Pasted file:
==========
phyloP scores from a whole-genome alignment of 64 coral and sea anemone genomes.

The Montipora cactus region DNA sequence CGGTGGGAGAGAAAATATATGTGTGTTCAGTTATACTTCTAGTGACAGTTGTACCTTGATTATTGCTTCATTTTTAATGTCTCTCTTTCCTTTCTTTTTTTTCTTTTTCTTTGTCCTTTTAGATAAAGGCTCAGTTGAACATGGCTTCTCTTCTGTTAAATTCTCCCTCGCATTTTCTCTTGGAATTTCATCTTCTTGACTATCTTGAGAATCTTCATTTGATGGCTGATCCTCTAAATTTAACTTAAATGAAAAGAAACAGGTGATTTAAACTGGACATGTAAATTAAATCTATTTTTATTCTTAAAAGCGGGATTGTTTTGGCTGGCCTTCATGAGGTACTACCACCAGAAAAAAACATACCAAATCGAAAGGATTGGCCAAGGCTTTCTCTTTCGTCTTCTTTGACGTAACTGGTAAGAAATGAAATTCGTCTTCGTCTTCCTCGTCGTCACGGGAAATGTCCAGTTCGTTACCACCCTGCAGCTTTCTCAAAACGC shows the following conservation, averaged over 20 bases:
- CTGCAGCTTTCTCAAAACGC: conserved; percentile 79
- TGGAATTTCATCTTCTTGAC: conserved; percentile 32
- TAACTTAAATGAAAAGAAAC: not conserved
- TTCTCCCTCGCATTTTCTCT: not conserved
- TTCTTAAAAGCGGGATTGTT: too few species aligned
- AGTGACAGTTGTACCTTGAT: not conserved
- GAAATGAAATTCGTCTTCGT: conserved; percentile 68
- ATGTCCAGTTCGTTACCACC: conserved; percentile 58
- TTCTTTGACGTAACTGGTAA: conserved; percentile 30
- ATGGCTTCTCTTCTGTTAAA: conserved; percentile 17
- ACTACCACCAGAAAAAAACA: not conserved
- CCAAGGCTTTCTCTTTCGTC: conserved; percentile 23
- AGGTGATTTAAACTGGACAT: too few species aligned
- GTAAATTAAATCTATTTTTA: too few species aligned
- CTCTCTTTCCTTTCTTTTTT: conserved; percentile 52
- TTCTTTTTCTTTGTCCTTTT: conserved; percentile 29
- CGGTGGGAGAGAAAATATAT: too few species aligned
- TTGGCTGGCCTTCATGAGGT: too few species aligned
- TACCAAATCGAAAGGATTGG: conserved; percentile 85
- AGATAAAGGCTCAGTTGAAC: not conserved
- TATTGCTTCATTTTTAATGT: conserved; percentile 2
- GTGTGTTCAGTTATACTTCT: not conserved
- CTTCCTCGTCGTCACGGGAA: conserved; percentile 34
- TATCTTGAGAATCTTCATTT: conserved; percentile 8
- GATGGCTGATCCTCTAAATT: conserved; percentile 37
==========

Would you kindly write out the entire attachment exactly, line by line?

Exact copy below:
phyloP scores from a whole-genome alignment of 64 coral and sea anemone genomes.

The Montipora cactus region DNA sequence CGGTGGGAGAGAAAATATATGTGTGTTCAGTTATACTTCTAGTGACAGTTGTACCTTGATTATTGCTTCATTTTTAATGTCTCTCTTTCCTTTCTTTTTTTTCTTTTTCTTTGTCCTTTTAGATAAAGGCTCAGTTGAACATGGCTTCTCTTCTGTTAAATTCTCCCTCGCATTTTCTCTTGGAATTTCATCTTCTTGACTATCTTGAGAATCTTCATTTGATGGCTGATCCTCTAAATTTAACTTAAATGAAAAGAAACAGGTGATTTAAACTGGACATGTAAATTAAATCTATTTTTATTCTTAAAAGCGGGATTGTTTTGGCTGGCCTTCATGAGGTACTACCACCAGAAAAAAACATACCAAATCGAAAGGATTGGCCAAGGCTTTCTCTTTCGTCTTCTTTGACGTAACTGGTAAGAAATGAAATTCGTCTTCGTCTTCCTCGTCGTCACGGGAAATGTCCAGTTCGTTACCACCCTGCAGCTTTCTCAAAACGC shows the following conservation, averaged over 20 bases:
- CTGCAGCTTTCTCAAAACGC: conserved; percentile 79
- TGGAATTTCATCTTCTTGAC: conserved; percentile 32
- TAACTTAAATGAAAAGAAAC: not conserved
- TTCTCCCTCGCATTTTCTCT: not conserved
- TTCTTAAAAGCGGGATTGTT: too few species aligned
- AGTGACAGTTGTACCTTGAT: not conserved
- GAAATGAAATTCGTCTTCGT: conserved; percentile 68
- ATGTCCAGTTCGTTACCACC: conserved; percentile 58
- TTCTTTGACGTAACTGGTAA: conserved; percentile 30
- ATGGCTTCTCTTCTGTTAAA: conserved; percentile 17
- ACTACCACCAGAAAAAAACA: not conserved
- CCAAGGCTTTCTCTTTCGTC: conserved; percentile 23
- AGGTGATTTAAACTGGACAT: too few species aligned
- GTAAATTAAATCTATTTTTA: too few species aligned
- CTCTCTTTCCTTTCTTTTTT: conserved; percentile 52
- TTCTTTTTCTTTGTCCTTTT: conserved; percentile 29
- CGGTGGGAGAGAAAATATAT: too few species aligned
- TTGGCTGGCCTTCATGAGGT: too few species aligned
- TACCAAATCGAAAGGATTGG: conserved; percentile 85
- AGATAAAGGCTCAGTTGAAC: not conserved
- TATTGCTTCATTTTTAATGT: conserved; percentile 2
- GTGTGTTCAGTTATACTTCT: not conserved
- CTTCCTCGTCGTCACGGGAA: conserved; percentile 34
- TATCTTGAGAATCTTCATTT: conserved; percentile 8
- GATGGCTGATCCTCTAAATT: conserved; percentile 37